"For student-athletes, it's also important to consider how sleep deprivation might affect your physical performance the next day," Dr. Ram adds. "You might find your body and muscles getting fatigued much more quickly — which might not only make for a poor training session but could also contribute to an increased risk of injury."
Pulling an all-nighter also disrupts your sleep schedule
Even if you're not worried about your performance the next day, know that an all-nighter throws your entire schedule out of whack — particularly your sleep schedule.
"Skipping a night of sleep completely disrupts your circadian rhythm, which you can think of as your body's internal clock," explains Dr. Ram. "This clock is what keeps you on a schedule, timing important biological processes in your body, such as when you're most alert, when you're fatigued and when it's time to sleep next."
Sleep deprivation causes sleep debt, meaning that you're behind on sleep — which can be hard to rebound from.
"You'll find yourself sleepier during the daytime, and you might try taking a nap or drink some caffeine to help get you through the day," says Dr. Ram. "But, be careful, since both of these can make recovering from sleep deprivation more problematic."
If you're struggling to get back on track after pulling an all-nighter, Dr. Ram recommends the following tips:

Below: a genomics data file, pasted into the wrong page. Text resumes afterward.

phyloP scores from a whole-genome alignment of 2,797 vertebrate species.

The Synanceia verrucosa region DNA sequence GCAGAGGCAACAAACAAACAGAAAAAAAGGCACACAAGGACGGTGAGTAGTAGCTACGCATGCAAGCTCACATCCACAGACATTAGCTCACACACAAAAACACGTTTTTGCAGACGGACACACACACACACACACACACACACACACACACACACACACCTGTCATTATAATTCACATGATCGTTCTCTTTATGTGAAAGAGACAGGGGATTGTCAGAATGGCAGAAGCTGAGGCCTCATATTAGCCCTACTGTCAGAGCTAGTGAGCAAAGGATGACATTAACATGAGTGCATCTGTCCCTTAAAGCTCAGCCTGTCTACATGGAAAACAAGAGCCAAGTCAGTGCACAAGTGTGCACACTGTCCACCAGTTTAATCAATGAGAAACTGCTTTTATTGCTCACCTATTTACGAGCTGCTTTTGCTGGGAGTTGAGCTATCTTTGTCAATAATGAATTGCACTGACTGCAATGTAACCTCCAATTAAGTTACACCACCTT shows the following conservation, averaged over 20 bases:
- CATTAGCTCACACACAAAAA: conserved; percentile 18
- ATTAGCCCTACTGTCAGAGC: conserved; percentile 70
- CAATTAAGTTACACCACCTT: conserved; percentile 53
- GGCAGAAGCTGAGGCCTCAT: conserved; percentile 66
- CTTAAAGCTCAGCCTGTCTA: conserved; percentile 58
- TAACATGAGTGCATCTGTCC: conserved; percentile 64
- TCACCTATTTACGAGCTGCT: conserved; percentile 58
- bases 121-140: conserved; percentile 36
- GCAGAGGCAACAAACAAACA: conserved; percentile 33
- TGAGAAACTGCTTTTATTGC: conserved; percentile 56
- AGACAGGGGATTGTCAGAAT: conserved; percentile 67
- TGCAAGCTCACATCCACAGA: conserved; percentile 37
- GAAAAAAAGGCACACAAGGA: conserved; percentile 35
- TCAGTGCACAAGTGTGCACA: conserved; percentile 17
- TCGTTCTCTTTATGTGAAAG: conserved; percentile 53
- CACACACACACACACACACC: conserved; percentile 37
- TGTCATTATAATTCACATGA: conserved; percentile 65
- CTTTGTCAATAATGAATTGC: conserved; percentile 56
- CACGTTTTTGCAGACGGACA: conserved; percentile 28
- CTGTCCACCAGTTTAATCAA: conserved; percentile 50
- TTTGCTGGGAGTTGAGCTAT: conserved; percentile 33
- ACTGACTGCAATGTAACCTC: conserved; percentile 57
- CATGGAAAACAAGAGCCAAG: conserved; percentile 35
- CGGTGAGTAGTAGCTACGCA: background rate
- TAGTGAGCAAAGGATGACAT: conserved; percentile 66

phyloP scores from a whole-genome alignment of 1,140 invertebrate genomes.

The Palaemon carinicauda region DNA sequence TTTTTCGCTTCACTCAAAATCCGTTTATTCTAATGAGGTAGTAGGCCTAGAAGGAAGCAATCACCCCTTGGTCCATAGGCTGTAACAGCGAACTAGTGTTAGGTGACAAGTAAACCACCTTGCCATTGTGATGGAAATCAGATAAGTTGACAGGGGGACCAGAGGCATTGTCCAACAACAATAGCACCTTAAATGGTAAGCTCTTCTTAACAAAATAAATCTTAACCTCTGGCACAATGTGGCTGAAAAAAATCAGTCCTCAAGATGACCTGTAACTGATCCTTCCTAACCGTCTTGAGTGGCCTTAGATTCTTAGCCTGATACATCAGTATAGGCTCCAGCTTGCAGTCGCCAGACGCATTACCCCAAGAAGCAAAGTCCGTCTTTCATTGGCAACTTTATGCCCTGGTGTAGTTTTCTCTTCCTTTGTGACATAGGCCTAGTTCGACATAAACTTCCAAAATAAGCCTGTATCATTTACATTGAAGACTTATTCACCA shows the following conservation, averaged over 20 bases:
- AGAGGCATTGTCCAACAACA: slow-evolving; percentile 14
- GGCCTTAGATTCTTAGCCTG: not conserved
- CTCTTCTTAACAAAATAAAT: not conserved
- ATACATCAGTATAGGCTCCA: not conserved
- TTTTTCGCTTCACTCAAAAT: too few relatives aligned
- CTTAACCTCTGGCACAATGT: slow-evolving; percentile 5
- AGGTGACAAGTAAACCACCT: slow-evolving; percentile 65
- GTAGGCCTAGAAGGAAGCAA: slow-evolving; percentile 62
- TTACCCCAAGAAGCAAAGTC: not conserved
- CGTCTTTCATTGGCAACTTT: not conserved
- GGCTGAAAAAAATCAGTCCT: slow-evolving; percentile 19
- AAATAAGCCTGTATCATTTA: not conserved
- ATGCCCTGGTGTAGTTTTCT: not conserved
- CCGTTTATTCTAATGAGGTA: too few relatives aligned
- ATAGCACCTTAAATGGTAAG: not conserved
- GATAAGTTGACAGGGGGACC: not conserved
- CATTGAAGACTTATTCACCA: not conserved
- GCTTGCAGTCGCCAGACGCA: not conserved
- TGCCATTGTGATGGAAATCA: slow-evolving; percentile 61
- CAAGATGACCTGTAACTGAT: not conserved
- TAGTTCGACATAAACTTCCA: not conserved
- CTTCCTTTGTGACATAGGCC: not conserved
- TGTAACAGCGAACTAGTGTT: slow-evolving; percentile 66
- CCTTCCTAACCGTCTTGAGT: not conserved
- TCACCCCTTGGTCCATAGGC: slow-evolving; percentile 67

- Drink a small amount of caffeine. A pick-me-up can help keep you awake until your normal bedtime. Just be sure to limit how much caffeine you drink and when you drink it. Having too much caffeine or having it too late in the day can disrupt your sleep.
- Take a short power nap, but time it properly and set an alarm. A nap can be a great way to recharge, but not all naps are created equal. Know how to plan your nap. It's best to time it for early afternoon (at the latest) and limit your snooze to between 20 to 30 minutes.
- Set yourself up for sleep success. When it is finally time for bed again, make sure your sleep environment is cool, dark and quiet. And don't forget to set an alarm so you don't oversleep.
An all-nighter may also affect your immune system, mood, appetite and more
"One restorative process that runs in the background while you're asleep is your immune system," says Dr. Ram. "For instance, if you're ill or injured, skipping sleep may slow your recovery."
But studies also show that your immune system may do important work while you're asleep even when you're not sick. The thinking is that the immune system works on enhancing its defenses as you sleep, ultimately helping your body be better protected from illness and injury.
Sleep deprivation can also impact your mood, making you more irritable or stressed the next day. Plus, Dr. Ram notes, this can actually lead to a repetitive cycle of poor sleep.
"Sleep deprivation can increase stress and anxiety, which themselves also lead to issues like falling and staying asleep, making recovering from an all-nighter even more difficult," warns Dr. Ram.
Lastly, Dr. Ram says that disrupting the timing of your body's internal clock affects more than just your sleep cycle.
"Our circadian rhythm doesn't just time our sleep," adds Dr. Ram. "It keeps the pace for many physiological cues, including hunger, metabolism and body temperature. Disrupting this clock can affect when you're hungry, how much energy you have for your workout and much more."